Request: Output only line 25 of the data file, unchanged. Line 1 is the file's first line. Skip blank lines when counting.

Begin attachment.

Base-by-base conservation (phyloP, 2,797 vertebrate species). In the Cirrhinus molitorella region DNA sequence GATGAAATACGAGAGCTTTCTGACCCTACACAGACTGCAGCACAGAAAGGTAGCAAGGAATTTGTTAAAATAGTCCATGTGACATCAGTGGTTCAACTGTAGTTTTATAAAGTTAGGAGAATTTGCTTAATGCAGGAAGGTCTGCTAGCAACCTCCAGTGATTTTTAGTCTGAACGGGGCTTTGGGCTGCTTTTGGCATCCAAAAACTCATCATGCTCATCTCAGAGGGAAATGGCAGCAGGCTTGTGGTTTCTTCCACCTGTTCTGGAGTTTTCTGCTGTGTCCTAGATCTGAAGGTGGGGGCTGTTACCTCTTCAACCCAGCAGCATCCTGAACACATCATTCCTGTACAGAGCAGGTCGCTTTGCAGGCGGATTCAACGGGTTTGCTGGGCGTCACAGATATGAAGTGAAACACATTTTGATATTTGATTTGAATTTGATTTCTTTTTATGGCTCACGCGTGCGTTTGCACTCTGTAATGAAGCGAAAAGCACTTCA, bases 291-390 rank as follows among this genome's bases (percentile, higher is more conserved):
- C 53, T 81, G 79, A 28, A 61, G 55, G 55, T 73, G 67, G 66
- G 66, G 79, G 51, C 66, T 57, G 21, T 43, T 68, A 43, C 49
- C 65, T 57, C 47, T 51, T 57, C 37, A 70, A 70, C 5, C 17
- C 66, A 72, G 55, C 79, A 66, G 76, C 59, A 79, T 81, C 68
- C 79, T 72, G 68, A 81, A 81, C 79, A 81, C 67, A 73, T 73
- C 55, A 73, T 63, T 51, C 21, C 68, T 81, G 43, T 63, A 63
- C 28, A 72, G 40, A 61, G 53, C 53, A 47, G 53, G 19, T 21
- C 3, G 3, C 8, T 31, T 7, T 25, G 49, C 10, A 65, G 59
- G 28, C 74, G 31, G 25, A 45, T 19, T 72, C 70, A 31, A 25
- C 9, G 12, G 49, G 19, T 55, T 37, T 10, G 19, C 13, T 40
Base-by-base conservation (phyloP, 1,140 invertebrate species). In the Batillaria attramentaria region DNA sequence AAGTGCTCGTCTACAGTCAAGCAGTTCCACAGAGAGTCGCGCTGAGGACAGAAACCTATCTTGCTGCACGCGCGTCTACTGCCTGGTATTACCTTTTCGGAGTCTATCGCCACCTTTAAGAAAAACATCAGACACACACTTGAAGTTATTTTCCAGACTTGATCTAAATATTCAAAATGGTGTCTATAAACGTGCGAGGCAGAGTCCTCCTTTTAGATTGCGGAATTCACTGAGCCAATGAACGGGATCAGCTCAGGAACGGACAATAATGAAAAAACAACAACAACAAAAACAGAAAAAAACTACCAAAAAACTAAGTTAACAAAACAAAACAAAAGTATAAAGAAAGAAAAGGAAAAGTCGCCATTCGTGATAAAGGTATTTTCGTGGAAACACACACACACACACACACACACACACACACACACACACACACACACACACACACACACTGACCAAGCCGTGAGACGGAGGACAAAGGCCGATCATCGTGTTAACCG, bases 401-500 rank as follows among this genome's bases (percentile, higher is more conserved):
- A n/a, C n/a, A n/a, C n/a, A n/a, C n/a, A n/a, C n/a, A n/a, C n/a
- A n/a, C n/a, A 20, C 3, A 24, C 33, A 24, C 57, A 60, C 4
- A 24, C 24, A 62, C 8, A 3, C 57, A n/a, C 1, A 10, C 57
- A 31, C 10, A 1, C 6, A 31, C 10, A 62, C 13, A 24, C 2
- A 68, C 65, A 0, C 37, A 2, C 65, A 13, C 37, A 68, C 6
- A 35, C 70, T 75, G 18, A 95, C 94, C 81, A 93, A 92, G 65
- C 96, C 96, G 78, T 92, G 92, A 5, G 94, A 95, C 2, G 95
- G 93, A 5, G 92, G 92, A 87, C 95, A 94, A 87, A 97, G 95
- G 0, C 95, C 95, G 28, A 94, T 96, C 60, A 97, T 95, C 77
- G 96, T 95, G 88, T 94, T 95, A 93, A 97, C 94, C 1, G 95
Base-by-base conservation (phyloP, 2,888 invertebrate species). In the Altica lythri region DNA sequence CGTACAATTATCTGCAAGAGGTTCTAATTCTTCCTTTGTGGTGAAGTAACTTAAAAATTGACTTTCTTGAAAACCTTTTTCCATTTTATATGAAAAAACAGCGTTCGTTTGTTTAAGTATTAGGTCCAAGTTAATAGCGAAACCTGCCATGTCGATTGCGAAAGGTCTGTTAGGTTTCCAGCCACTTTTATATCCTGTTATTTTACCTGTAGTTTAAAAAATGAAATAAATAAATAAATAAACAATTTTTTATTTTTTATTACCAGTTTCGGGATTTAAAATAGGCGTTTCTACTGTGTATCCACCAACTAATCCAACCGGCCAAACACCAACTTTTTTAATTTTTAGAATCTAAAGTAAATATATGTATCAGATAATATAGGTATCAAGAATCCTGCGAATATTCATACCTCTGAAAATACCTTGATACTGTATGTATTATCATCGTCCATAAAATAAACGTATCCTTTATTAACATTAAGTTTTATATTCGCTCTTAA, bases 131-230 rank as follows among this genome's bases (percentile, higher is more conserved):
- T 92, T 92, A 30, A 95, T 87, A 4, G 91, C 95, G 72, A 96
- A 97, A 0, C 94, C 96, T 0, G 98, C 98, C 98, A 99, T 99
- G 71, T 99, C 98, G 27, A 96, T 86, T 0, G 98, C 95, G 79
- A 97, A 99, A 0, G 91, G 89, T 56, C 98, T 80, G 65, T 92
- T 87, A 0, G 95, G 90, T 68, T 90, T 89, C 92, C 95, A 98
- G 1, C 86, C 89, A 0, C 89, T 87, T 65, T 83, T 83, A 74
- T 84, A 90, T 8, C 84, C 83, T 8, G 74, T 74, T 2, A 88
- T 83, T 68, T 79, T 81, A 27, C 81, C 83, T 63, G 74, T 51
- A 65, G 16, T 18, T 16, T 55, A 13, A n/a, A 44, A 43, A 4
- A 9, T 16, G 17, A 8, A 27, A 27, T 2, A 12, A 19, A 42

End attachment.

- A 97, A 0, C 94, C 96, T 0, G 98, C 98, C 98, A 99, T 99